63 POINTS ON WRITING A FORMAL GRIEVANCE Limit details to basic information: Limit details to basic information: a. Protest (Statement of Grievance) a. Protest (Statement of Grievance) b. Charge (State what has been b. Charge (State what has been violated) violated) c. What is the remedy (What the union c. What is the remedy (What the union wants.) wants.)

64 Points of Writing a Formal Grievance Omit arguments, evidence and justification on initial grievance-keep it simple Omit arguments, evidence and justification on initial grievance-keep it simple Cite specific violation but also consider adding: “and all other relevant articles” Cite specific violation but also consider adding: “and all other relevant articles” Write in third person: “It is the Union’s Write in third person: “It is the Union’s position….” position….” Don’t limit the remedy: “The Union request that __be made whole in every way—including (specifics) Don’t limit the remedy: “The Union request that __be made whole in every way—including (specifics)

65 DISCIPLINEDISCIPLINE Discipline refers to any management action designed to correct employee behavior. Discipline refers to any management action designed to correct employee behavior. It may range from oral warnings or reprimands to employee suspensions or termination. The specific form and conditions under which discipline may be taken may be defined within the labor agreement, company rules or policies, or embodied within the past practices of the employer or the industry. It may range from oral warnings or reprimands to employee suspensions or termination. The specific form and conditions under which discipline may be taken may be defined within the labor agreement, company rules or policies, or embodied within the past practices of the employer or the industry.

66 Purpose of Discipline The purpose of discipline is to insure that the employer can maintain an efficient, productive and orderly work environment. The purpose of discipline is to insure that the employer can maintain an efficient, productive and orderly work environment. Discipline should be used to correct Improper behavior, not as a means of vindictive punishment. Discipline should be used to correct Improper behavior, not as a means of vindictive punishment.

67 Progressive Discipline the least amount of discipline required to achieve acceptable conduct Is the proper amount of discipline. the least amount of discipline required to achieve acceptable conduct Is the proper amount of discipline. Discipline assumes its progressive nature where it is made clear that if an employee continues to engage in unacceptable conduct, the level of discipline will be increased. Discipline need not be progressive in all instances, however. Striking a supervisor, theft, willful destruction of company property, extreme negligence, or actions which Intentionally endanger or harm other employees, are all acts for which termination may be a proper sanction for a first offense. Discipline assumes its progressive nature where it is made clear that if an employee continues to engage in unacceptable conduct, the level of discipline will be increased. Discipline need not be progressive in all instances, however. Striking a supervisor, theft, willful destruction of company property, extreme negligence, or actions which Intentionally endanger or harm other employees, are all acts for which termination may be a proper sanction for a first offense.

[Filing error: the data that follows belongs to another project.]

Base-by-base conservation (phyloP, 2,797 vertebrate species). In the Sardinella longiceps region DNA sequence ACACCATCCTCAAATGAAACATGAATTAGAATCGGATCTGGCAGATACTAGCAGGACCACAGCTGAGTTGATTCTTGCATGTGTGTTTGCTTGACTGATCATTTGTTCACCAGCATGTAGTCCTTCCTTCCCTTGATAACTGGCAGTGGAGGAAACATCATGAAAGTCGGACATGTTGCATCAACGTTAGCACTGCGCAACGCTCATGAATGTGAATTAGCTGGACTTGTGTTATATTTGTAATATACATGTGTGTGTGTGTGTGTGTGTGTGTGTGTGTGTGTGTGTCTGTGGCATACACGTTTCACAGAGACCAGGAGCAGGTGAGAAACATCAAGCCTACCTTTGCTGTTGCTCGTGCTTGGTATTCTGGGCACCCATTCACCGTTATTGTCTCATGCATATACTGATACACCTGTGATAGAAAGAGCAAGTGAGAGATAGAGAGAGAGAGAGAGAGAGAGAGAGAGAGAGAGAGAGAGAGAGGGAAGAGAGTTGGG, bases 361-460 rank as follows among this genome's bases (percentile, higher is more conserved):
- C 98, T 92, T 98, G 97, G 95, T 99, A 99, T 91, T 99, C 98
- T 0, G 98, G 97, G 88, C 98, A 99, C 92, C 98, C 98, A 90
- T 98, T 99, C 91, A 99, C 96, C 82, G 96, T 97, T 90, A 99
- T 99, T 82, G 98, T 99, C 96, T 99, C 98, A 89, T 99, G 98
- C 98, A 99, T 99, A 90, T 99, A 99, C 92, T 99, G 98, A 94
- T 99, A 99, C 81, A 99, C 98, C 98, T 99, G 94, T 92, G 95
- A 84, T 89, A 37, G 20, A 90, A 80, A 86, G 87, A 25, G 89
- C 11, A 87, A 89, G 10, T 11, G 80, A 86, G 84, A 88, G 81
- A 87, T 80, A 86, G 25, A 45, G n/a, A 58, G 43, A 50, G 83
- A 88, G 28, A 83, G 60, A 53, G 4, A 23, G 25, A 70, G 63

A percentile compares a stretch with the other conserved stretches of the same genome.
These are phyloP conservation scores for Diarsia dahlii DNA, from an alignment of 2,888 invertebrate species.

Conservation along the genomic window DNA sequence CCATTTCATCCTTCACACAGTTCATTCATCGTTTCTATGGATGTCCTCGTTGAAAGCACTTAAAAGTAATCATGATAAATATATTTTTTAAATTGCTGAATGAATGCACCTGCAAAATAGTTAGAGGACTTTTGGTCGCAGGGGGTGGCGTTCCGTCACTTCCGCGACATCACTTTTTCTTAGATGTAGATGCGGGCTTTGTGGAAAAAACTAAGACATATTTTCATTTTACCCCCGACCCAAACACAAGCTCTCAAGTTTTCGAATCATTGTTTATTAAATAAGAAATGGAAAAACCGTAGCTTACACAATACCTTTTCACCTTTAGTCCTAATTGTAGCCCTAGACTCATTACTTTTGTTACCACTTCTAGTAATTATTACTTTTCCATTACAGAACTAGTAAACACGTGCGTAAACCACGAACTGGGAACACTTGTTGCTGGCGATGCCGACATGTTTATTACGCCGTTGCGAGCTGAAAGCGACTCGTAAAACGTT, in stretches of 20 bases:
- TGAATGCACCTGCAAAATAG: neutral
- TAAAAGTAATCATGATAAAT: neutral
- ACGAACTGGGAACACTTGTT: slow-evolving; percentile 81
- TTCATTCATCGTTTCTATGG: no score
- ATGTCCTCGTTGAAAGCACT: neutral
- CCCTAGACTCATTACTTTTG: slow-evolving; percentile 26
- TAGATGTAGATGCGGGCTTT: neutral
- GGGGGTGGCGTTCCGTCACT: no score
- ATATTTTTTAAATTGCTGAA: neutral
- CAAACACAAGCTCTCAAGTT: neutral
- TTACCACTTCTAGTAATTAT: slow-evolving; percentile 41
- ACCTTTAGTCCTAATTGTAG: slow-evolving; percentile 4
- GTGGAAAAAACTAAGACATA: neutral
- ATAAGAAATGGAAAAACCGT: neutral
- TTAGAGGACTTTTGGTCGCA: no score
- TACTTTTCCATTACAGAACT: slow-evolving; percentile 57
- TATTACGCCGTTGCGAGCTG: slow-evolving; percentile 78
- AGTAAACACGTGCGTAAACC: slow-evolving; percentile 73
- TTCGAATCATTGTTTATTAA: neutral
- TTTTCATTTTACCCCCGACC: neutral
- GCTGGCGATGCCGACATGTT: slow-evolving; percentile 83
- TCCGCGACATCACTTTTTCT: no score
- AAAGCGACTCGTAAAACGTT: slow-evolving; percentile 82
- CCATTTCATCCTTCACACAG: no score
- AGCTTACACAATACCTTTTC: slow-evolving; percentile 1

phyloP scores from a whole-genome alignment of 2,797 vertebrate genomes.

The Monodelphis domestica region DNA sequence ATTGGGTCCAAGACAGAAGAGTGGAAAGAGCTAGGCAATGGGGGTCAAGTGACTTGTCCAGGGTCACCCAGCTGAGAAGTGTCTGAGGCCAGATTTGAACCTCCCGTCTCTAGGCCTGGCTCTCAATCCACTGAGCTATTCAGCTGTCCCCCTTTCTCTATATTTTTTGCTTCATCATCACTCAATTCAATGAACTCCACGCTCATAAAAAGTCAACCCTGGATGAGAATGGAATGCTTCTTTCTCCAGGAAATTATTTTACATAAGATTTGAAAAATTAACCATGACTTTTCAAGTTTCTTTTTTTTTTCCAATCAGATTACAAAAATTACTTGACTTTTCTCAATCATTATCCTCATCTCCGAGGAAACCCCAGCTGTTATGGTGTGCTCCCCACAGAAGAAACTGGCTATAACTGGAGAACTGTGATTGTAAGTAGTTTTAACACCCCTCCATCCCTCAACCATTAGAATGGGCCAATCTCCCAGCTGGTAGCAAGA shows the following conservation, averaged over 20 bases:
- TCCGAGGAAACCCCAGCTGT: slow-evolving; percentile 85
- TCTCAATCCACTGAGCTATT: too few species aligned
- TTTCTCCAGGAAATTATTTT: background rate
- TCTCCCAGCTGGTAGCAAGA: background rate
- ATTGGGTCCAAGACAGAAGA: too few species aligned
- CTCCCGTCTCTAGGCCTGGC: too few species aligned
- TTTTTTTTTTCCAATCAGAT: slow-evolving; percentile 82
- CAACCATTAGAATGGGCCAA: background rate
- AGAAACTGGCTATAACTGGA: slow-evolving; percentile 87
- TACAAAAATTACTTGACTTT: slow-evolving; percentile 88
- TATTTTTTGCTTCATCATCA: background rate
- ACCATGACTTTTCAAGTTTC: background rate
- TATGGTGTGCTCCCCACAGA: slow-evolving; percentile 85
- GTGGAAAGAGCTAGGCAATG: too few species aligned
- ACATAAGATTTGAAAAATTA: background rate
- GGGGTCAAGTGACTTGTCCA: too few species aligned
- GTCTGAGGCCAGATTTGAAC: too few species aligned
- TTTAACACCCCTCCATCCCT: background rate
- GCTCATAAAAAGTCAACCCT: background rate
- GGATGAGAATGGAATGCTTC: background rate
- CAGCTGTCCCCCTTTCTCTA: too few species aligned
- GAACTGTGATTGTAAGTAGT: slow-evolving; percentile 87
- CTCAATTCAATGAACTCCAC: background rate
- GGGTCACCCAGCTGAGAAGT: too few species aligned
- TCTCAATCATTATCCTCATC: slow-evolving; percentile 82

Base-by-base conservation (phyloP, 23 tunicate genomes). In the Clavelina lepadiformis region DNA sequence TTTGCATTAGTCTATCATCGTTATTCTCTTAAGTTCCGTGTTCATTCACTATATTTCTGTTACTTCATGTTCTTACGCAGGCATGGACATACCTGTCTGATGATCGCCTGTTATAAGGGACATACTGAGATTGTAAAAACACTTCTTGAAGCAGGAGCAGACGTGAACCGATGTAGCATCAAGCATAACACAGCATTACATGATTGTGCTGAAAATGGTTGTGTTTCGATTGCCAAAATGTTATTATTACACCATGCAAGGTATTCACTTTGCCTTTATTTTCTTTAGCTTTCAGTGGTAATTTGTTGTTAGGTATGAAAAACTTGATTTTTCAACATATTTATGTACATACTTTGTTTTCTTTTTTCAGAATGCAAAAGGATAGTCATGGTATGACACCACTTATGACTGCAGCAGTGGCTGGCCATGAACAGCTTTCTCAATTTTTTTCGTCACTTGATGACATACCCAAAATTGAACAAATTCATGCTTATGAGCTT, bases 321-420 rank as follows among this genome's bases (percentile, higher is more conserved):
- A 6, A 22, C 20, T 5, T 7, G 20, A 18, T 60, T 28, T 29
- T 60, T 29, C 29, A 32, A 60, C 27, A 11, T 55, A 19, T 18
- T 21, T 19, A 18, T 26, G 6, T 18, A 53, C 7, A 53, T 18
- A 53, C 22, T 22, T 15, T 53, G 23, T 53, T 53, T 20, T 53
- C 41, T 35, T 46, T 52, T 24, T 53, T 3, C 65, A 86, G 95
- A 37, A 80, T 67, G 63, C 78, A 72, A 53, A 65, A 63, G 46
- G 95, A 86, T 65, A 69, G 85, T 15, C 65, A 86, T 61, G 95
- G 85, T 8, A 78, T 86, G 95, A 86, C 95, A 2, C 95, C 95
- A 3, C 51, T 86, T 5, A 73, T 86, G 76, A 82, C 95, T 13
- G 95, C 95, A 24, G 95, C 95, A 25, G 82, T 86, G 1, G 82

68 A Check List of “just cause” Standards of Discipline Investigation Investigation Prior Notice Prior Notice Consistent Enforcement Consistent Enforcement Timeliness Timeliness Non-Discrimination Non-Discrimination Progressive Discipline Progressive Discipline Gravity and Intent Mitigating Circumstances Sustainable Penalty The labor agreement Company or agency rule or policy Past practice Prior arbitration awards Law or government regulations

69 PAST PRACTICE ELEMENTS CONTRACT IS SILENT - A PRACTICE WILL BE MORE BINDING IF THE CONTRACT IS SILENT AND BOTH UNION AND MANAGEMENT HAVE BEEN USING OR ABIDING BY THE PRACTICE. CONTRACT IS SILENT - A PRACTICE WILL BE MORE BINDING IF THE CONTRACT IS SILENT AND BOTH UNION AND MANAGEMENT HAVE BEEN USING OR ABIDING BY THE PRACTICE. WORKING CONDITION VS GRATUITY - IF A LONG STANDING PRACTICE INVOLVES A WORKING CONDITION AS OPPOSED TO A GRATUITY, ARBITRATORS WILL HAVE A GREATER PROPENSITY TO UPHOLD THE PRACTICE. WORKING CONDITION VS GRATUITY - IF A LONG STANDING PRACTICE INVOLVES A WORKING CONDITION AS OPPOSED TO A GRATUITY, ARBITRATORS WILL HAVE A GREATER PROPENSITY TO UPHOLD THE PRACTICE.